What are protozoa? Protozoa are microbes beneficial to soil health. They help to cycle nutrients such as nitrogen as well as attract earth worms. Find here instructions to make your own protozoa tea to inoculate the soil.
Compost tea, if used correctly, can help reduce the use of harmful pesticides through the introduction of beneficial microbes and at the same time bring nutrients that are essential for plant growth and soil functions.
Soils have become high nutrient input systems resulting in the use of substantial amounts of synthetic fertiliser to grow our crops. There is a simple solution to this problem, we need to feed our “underground herds”
Dung beetles are part of nature’s process of returning nutrients from animals to the soil so that they can be used to grow more fodder for the animals.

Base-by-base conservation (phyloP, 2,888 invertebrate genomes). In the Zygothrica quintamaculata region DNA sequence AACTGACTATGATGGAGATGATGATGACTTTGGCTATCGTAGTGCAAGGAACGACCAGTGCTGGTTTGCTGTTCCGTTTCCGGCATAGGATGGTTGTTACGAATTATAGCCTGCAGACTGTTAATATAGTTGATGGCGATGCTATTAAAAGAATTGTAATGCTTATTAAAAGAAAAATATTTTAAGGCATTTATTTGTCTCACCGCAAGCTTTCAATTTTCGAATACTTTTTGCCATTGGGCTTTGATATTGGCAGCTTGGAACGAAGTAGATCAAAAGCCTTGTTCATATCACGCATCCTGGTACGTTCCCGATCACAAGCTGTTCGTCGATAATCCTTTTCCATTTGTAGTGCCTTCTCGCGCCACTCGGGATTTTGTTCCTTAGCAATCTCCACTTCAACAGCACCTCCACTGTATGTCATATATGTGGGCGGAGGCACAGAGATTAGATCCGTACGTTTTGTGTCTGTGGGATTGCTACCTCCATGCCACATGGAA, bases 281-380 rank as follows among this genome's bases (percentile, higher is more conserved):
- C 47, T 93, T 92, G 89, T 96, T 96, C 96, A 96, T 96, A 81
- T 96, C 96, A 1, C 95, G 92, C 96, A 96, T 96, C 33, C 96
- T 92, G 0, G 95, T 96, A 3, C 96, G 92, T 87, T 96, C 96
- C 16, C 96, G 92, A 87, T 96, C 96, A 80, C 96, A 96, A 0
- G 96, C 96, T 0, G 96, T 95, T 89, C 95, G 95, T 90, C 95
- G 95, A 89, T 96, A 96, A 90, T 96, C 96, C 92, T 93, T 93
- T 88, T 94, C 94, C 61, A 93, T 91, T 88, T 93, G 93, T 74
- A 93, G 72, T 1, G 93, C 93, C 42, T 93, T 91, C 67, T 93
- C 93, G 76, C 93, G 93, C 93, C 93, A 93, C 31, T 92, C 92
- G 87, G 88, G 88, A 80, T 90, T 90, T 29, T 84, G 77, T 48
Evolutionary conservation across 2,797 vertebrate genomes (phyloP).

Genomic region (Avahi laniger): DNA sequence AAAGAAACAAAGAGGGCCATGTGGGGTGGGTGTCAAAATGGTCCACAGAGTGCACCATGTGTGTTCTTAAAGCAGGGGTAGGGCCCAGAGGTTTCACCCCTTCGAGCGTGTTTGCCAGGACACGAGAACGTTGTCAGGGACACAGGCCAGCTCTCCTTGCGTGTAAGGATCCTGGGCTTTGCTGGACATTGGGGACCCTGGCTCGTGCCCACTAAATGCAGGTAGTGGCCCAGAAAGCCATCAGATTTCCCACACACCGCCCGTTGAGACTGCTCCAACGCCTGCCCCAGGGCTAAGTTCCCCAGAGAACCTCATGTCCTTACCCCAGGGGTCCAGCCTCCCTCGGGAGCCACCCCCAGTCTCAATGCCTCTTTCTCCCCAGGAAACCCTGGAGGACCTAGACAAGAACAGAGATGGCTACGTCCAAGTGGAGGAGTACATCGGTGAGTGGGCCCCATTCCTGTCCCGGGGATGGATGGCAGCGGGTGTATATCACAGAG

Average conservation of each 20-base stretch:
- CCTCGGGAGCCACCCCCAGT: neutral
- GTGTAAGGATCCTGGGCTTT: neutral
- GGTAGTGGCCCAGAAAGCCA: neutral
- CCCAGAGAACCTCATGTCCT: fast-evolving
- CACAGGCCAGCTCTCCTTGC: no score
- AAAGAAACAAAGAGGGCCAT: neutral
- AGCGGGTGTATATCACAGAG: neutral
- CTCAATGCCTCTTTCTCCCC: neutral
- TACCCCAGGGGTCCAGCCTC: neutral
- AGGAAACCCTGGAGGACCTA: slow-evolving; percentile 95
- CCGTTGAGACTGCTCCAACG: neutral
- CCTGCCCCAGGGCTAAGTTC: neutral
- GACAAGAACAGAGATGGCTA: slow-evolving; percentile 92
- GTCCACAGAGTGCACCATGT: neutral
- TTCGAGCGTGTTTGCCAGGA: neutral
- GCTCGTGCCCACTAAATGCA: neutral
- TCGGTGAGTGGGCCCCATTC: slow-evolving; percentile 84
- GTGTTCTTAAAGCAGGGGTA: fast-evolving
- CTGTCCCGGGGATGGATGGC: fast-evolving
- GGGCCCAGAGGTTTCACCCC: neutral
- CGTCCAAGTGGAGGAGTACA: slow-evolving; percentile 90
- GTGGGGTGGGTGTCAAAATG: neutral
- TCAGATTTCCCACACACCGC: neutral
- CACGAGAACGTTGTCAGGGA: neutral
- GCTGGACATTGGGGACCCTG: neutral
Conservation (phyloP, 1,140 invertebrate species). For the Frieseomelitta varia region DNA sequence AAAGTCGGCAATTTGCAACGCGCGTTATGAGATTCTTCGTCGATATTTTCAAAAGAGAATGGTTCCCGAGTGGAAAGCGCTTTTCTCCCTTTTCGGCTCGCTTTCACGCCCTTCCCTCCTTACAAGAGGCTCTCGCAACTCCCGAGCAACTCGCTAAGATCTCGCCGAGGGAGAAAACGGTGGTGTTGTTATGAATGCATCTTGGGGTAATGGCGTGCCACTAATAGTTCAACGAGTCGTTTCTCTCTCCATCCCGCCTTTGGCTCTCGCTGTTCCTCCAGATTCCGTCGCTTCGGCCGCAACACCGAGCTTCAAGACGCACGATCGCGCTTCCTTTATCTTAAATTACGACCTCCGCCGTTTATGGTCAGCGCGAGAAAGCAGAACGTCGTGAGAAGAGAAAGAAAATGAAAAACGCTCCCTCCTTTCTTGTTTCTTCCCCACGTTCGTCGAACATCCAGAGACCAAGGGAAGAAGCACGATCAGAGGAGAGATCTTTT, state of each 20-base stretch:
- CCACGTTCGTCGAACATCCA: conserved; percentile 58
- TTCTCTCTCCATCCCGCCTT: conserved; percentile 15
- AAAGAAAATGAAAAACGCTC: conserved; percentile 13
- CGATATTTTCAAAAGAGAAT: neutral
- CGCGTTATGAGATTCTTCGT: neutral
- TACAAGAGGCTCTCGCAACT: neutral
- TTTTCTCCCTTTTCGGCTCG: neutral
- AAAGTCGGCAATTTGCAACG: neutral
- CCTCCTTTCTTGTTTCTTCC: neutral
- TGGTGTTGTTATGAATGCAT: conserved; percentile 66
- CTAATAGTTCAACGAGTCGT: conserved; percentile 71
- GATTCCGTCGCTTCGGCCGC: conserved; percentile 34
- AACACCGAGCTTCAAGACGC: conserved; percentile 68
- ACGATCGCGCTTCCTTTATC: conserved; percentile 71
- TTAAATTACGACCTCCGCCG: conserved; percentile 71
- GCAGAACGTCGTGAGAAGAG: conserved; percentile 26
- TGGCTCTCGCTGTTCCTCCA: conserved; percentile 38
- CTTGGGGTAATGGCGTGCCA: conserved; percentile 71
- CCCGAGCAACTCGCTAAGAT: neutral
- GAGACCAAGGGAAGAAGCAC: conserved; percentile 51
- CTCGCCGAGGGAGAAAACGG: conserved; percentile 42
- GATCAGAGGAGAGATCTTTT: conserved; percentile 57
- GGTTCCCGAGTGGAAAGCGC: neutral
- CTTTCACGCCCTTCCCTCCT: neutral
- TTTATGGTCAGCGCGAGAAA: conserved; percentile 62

Oxygen is one of the overlooked but most important requirements for microbial and root development. In fact, I’d even posit that it is more important than food, water, and warmth.
There has been a lot of research conducted about the impact of applying herbicides. The problem is that there is a full spectrum of findings showing positive, negative and negligible effects on soil biology. This can be very confusing.
The soil food web represents the diversity of life that lives in the soil. Earthworm counts can be used as an indicator of the diversity of life that is present in the soil.
The relationship between plant roots and mycorrhizae is often reduced to just the exchange of nutrients and water, but the relationship goes much deeper. Read this blog to find out about other benefits of this mutualistic relationship.
Is there a link between regenerative agricultural practices and the idea of happy soil life, happy grass, happy cows? Read this blog to find out more.
Arthropods play a significant role in the soil food web. Farmers should value the role they play, and ensure they implement practices which facilitate and encourage a healthy soil food web, including arthropods.